9. COVID-19 therapeutics have developed on multiple fronts
As of the end of September 2021, combined analysis of data from the World Health Organization (WHO), the Milken Institute, the Regulatory Affairs Professionals Society (RAPS), and U.S. clinical trial data showed that 63 drug candidates have entered Phase 3 (or Phase 2/3) clinical trials, with several having already received conditional approval.
10. Most COVID-19 drug candidates are repurposed
Repurposed drugs means those that have been approved for treatment of a different disease but are now approved for a new use in treating COVID-19. The mechanism of action of new treatments include disrupting virus replication, modulating immune functions, reducing inflammation-associated tissue damage due to over-production and release of pro-inflammatory molecules (i.e., pro-inflammatory cytokines). Among these approaches are newly developed small-molecule antiviral drugs that can be taken at home.
11. Small molecule and biologic drugs are the main types of therapeutics
COVID-19 therapeutics are predominantly small molecules and biologics. Small molecule drugs include synthetic compounds and natural compounds extracted from plants; and biologic drugs include antibodies, non-antibody peptides/proteins, cell therapy, and nucleic-acid therapy. Patent filings related to COVID-19 therapeutics reveal that 54% are small molecule drugs and 36% are biologics, but clinical trial data reveals a roughly equal distribution of therapeutic candidates between small molecules and biologics. However, there is a significantly higher percentage of de novo synthesized drugs in biologics than in small molecules. As such, it may reflect an increasing interest among drug developers in the more sophisticated biologics and transforming them into clinical drugs.
12. Antibodies account for nearly half of the biologics, and their newly developed virus-neutralizing form introduces a new class of antivirals
Antibodies account for 42% of patent applications in biologics. COVID-19 therapeutic antibodies include the newly developed neutralizing antibodies directed against the SARS-CoV-2 spike (S) protein and previously developed antibodies that modulate the host’s immune/inflammatory response to the virus. Patent and clinical trial data reveals that virus-neutralizing antibodies are capable of binding to various regions of a crucial segment in the SARS-CoV-2 S protein to effectively block interaction with the corresponding human cell receptors, representing a new class of antivirals.
13. Innovative treatment approaches have been disclosed in the patent dataset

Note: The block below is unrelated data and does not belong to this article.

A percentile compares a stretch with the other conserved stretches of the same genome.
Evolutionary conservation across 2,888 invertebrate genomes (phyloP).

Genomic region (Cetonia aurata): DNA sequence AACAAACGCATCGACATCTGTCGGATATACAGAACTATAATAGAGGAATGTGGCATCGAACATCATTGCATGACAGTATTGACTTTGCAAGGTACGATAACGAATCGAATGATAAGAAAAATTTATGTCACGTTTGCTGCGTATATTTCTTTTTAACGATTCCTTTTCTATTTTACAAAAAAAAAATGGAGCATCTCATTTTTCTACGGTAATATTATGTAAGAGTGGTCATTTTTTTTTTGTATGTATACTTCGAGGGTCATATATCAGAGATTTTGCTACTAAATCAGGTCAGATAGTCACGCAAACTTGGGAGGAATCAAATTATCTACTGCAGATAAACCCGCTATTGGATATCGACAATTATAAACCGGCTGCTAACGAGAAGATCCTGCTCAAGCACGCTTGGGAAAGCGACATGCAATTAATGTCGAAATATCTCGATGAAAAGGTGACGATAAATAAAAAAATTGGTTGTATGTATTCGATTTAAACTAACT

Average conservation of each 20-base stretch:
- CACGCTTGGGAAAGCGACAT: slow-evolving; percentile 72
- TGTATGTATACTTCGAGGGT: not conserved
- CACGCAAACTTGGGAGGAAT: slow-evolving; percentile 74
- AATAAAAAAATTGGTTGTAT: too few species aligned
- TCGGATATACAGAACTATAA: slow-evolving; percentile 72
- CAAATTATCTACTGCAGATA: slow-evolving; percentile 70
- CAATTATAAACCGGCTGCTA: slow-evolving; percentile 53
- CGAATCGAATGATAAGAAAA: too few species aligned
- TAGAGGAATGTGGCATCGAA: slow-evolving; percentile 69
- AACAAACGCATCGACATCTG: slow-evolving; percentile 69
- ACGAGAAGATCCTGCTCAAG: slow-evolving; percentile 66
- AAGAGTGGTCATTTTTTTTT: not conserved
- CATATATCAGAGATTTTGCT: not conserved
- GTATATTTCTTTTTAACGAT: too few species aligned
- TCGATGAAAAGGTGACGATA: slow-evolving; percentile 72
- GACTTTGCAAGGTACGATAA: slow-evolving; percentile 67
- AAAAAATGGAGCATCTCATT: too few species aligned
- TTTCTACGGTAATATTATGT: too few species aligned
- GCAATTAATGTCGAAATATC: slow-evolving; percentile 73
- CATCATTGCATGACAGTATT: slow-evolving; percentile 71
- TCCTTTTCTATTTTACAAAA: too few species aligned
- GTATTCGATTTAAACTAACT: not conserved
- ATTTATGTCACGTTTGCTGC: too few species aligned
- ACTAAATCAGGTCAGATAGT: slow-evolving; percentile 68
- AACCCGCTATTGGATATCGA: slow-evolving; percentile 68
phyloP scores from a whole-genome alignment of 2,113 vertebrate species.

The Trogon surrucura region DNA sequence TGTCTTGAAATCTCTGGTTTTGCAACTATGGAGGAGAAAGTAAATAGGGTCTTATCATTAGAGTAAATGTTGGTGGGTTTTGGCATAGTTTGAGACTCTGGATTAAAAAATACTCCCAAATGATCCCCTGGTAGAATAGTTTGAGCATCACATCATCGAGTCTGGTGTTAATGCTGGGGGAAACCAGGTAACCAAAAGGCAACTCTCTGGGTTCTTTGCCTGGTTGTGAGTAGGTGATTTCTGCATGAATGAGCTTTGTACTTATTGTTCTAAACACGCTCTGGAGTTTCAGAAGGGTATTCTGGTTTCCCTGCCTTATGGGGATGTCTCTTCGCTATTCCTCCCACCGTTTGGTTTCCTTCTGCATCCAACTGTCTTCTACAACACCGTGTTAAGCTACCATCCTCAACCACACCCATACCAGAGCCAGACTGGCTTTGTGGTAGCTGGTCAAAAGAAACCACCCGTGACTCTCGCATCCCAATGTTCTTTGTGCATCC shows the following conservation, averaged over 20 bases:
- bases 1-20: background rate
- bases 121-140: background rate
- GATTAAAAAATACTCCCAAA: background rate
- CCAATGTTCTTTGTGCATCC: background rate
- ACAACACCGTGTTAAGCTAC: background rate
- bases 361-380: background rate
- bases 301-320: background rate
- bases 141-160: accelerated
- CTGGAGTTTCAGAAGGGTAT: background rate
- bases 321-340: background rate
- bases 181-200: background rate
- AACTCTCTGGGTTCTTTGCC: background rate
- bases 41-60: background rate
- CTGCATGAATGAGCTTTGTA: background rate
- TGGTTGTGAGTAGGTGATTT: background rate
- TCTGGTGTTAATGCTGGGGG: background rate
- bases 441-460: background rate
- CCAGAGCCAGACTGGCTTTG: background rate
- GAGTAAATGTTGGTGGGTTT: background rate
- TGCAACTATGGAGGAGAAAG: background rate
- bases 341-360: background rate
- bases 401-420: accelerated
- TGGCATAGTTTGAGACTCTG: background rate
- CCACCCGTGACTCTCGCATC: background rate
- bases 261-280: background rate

Novel treatment methods for COVID-19 include: targeting viral genes with CRISPER-Cas technology to disrupt the ability of the virus to infect host cells; attacking the virus and/or modulate host dependency factors by designing nucleic-acid based drugs (e.g., small interfering RNA, short hairpin RNA, microRNA, antisense oligonucleotides, aptamers); and novel delivery vehicles such as engineered exosomes (i.e., membrane-bound extracellular vesicles). However, the potential application of these innovative COVID-19 treatments has yet to be determined.
14. Cooperation is higher in drug development, clinical trials and manufacturing
Despite moderate levels of joint patent filings, higher levels of cooperation are happening upstream in the drug development lifecycle, and the phenomenon is more visible at the clinical trial stage. Vaccine data analysis by the Milken Institute, the Regulatory Affairs Professionals Society (RAPS), and the World Health Organization (WHO) reveals cooperation in the form of licensing, development, and marketing agreements to facilitate the development and distribution of both vaccines and therapeutics.
15. Collaborations comprise of pharmaceutical companies, biotech startups and universities
Collaborations exist between large pharmaceutical companies and smaller biotech startups, as well as between universities and commercial organizations. Examples include the development of oral antiviral therapeutic Molnupiravir, which is a joint effort between Emory University, Merck, and Ridgeback Biotherapeutics.
16. A combination of pandemic preparedness and response allowed for unprecedented accelerated vaccine and drug development
While the COVID-19 outbreak undoubtedly accelerated research and innovation, the record-breaking speeds by which vaccines and therapeutics were developed and approved would not have been possible without the scientific breakthroughs and related patenting activities over the past decades.
- Publish Date : 2022-11-09
- Update : 2022-11-09
- Organization : International Affairs and Planning Division